Treatment Options For Addiction
Dopamine is a brain chemical that stimulates our reward system. People who use substances or engage in certain behaviors produce larger amounts of this chemical.
However, the brain produces fewer amounts of dopamine in response to normal triggers. Because there is not enough dopamine in the brain, individuals who suffer from addiction need to use more of the substance to achieve the same effect. Eventually, the effects of this deficiency can make people lose interest in the activities they once enjoyed.
Effects of addiction on reward
Neurocognitive changes in the brain caused by substance abuse have been shown to affect the reward system. These changes may explain why cocaine addicts showed reduced modulation of the left frontoparietal network when shown erotic pictures. Abstinence from cocaine was associated with an increased modulation of the same network in the absence of cocaine. These findings suggest that addiction may reduce the sensitivity of the reward system, and that abstinence from cocaine could mitigate the effects of addiction.
The reward system of a person suffering from drug addiction is complex. During the initial stages of drug use, substance dependent individuals experience euphoria. As the experience grows, however, the euphoric effect diminishes. The individual continues to use the drug despite reduced reward. In many cases, the habitual use of drugs is based on neuroplastic changes in the striatal circuitry. The brain changes that occur during drug use result in habitual drug-use and make the process automatic.
Effects of addiction on motivation
While substance abuse can lead to a lack of self-motivation, it can also have an impact on motivation. Substance abusers experience a combination of social withdrawal and loneliness. Significant people in a person's life can help motivate them by giving them feedback and emotional support. However, addiction affects the motivation of different genders differently. While men are less motivated by peer pressure, women are more motivated by partner pressure.
In the study, the participants were divided into two groups: those with high internal motivation, and those with low motivation. The results revealed a moderately positive relationship between internal motivation and substance abuse, and there was no significant correlation between treatment motivation and substance abuse. The study used the SPSS statistical program to analyze the data. High levels of motivation were associated with low levels of substance abuse, while low-level and medium-level motivation were negatively associated with substance abuse.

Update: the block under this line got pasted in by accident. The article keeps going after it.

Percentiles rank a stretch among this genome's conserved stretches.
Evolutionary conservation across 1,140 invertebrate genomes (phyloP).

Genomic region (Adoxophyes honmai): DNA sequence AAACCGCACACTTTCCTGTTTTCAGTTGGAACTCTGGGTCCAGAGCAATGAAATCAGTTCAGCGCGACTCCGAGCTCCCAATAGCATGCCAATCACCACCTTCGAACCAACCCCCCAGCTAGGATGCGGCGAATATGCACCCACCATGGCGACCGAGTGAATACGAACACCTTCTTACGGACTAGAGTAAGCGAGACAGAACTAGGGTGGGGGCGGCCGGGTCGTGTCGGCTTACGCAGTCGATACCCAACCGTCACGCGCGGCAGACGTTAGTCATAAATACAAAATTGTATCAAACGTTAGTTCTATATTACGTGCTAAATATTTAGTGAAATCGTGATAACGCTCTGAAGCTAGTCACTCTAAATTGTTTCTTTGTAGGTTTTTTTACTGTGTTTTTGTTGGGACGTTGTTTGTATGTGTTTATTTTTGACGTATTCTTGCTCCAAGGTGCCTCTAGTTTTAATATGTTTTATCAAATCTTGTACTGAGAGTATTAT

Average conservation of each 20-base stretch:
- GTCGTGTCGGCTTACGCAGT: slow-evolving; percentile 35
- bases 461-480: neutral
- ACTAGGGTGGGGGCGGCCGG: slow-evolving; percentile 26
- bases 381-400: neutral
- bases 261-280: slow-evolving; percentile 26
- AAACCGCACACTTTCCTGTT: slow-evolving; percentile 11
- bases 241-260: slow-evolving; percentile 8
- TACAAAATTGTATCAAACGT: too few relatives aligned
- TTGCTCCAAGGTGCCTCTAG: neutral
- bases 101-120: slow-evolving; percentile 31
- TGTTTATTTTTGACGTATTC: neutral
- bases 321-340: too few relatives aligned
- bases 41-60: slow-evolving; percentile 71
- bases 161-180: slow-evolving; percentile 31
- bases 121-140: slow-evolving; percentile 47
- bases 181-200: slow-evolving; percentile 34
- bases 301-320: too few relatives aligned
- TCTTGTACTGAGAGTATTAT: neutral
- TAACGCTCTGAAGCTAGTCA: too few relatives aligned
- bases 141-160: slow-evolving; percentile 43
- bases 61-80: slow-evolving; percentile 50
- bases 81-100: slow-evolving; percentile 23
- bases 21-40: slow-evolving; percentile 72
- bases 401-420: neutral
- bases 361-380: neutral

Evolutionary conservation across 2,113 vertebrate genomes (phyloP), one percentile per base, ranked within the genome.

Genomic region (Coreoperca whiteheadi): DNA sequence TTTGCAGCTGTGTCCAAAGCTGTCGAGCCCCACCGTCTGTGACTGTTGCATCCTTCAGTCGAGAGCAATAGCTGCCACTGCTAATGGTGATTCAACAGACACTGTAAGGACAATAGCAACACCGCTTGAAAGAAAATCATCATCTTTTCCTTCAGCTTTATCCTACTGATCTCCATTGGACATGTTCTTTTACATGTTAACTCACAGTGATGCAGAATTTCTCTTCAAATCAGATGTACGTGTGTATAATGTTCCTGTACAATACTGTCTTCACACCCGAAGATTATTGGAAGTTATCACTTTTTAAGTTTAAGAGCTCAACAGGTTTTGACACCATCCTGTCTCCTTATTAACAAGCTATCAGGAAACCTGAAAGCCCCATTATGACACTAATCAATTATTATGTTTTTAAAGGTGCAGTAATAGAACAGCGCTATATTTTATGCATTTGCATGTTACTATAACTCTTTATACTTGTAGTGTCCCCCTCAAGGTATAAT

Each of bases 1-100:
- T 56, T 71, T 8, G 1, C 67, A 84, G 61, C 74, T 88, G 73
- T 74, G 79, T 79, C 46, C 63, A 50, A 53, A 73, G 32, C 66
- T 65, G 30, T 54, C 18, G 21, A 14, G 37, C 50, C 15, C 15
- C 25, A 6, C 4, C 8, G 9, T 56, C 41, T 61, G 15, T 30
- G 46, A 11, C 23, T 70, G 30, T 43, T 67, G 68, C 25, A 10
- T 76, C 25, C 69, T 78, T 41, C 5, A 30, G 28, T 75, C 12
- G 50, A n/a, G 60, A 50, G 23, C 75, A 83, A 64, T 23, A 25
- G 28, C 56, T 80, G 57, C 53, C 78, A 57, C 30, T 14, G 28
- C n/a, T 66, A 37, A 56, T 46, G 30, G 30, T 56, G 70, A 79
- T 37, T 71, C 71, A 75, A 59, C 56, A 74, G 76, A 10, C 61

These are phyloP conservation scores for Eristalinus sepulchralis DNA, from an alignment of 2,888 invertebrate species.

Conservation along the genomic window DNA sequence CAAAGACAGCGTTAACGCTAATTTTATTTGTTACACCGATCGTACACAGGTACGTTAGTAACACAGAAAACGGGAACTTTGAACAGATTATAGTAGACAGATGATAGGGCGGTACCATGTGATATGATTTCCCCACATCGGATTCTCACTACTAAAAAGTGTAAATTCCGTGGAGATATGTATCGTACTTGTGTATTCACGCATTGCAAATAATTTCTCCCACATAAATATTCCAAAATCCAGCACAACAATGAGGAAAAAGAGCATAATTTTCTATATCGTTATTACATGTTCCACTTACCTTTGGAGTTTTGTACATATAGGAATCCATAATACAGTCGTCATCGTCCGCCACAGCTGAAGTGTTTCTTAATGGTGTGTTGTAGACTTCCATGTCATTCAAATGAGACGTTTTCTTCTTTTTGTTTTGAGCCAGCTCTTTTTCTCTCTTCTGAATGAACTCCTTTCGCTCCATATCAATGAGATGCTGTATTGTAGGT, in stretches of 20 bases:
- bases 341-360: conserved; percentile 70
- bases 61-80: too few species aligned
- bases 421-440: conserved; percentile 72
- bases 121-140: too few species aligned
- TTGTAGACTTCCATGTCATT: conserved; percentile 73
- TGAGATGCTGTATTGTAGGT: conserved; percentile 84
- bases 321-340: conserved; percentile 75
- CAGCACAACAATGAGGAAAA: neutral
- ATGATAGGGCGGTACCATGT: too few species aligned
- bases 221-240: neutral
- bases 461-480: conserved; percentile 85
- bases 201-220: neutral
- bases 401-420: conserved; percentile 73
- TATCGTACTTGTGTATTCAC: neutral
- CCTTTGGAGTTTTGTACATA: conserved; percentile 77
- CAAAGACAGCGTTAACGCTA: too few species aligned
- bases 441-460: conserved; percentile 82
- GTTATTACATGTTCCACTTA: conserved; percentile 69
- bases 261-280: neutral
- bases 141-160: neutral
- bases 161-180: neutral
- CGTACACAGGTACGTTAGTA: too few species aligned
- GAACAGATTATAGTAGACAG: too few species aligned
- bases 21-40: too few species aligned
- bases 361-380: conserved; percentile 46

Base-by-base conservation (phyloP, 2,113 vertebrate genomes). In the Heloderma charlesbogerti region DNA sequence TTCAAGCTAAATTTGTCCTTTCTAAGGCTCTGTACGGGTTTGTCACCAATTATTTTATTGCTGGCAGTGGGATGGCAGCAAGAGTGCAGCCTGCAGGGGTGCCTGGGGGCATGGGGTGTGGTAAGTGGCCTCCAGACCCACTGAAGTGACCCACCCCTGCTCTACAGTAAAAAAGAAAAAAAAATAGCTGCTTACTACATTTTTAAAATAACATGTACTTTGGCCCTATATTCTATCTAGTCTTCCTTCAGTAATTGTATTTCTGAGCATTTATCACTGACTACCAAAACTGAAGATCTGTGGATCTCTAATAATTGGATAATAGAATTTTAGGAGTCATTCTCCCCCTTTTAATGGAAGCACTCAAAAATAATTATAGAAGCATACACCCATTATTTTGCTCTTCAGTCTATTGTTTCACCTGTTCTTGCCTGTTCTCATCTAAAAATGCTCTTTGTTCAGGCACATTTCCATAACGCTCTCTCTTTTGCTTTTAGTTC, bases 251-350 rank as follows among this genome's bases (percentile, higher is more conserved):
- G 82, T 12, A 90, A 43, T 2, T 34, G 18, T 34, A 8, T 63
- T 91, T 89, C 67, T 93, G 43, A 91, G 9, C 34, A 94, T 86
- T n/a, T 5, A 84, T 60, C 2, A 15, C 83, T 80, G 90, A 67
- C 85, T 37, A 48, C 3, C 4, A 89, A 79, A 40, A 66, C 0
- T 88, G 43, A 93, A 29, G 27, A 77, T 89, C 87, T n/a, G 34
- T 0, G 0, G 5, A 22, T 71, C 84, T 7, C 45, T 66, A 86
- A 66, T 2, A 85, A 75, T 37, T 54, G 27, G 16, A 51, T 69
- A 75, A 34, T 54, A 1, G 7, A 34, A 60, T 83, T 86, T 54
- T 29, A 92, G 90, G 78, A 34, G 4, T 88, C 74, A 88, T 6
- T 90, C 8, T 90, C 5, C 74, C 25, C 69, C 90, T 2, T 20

Effects of addiction on memory
Memory plays a central role in drug addiction. Addicts experience intense memories of the drug they've used. These memories are closely connected to emotions, and they can influence current behavior. When the brain has become addicted to a substance, it keeps a memory of the drug's powerful effects on pleasure. Consequently, the person will often have strong cravings to use the drug. To better understand how addiction affects memory, researchers from Western University have outlined the effects of addiction on memory.
Overusing alcohol and drugs impairs memory. It blocks the brain's ability to create new memories, which may result in short-term memory loss. Drugs also interfere with messages sent to the hippocampus, which is responsible for the conversion of short-term memories to long-term memories. These effects affect both declarative and spatial memories. Drugs also impair memory, which is essential when driving or working. But how do these effects affect a person's memory?
Treatment options for addiction can range from psychosocial support to medications, and can be done on an outpatient basis or inpatiently. Depending on your needs, these approaches can help you overcome the addiction and begin your life of recovery. The first step in treating your addiction is to determine what is wrong with you. If you use drugs or alcohol, you must be ready to change your life. Treatment options for addiction will include counseling sessions, psychosocial support, and support groups that will help you get back on track.
The most common type of treatment is counseling, which helps recovering addicts explore and change negative thoughts and feelings about drugs and alcohol. These sessions are usually intensive at the beginning, but gradually lessen as the addict recovers. Cognitive-behavioral therapy focuses on identifying problematic thoughts that may have contributed to addiction and then addressing these thoughts. Behavior therapy helps recovering addicts modify their behaviors. Humanistic therapy focuses on the development of self-esteem, and psychodynamic therapy helps recovering addicts understand their own interpersonal relationships.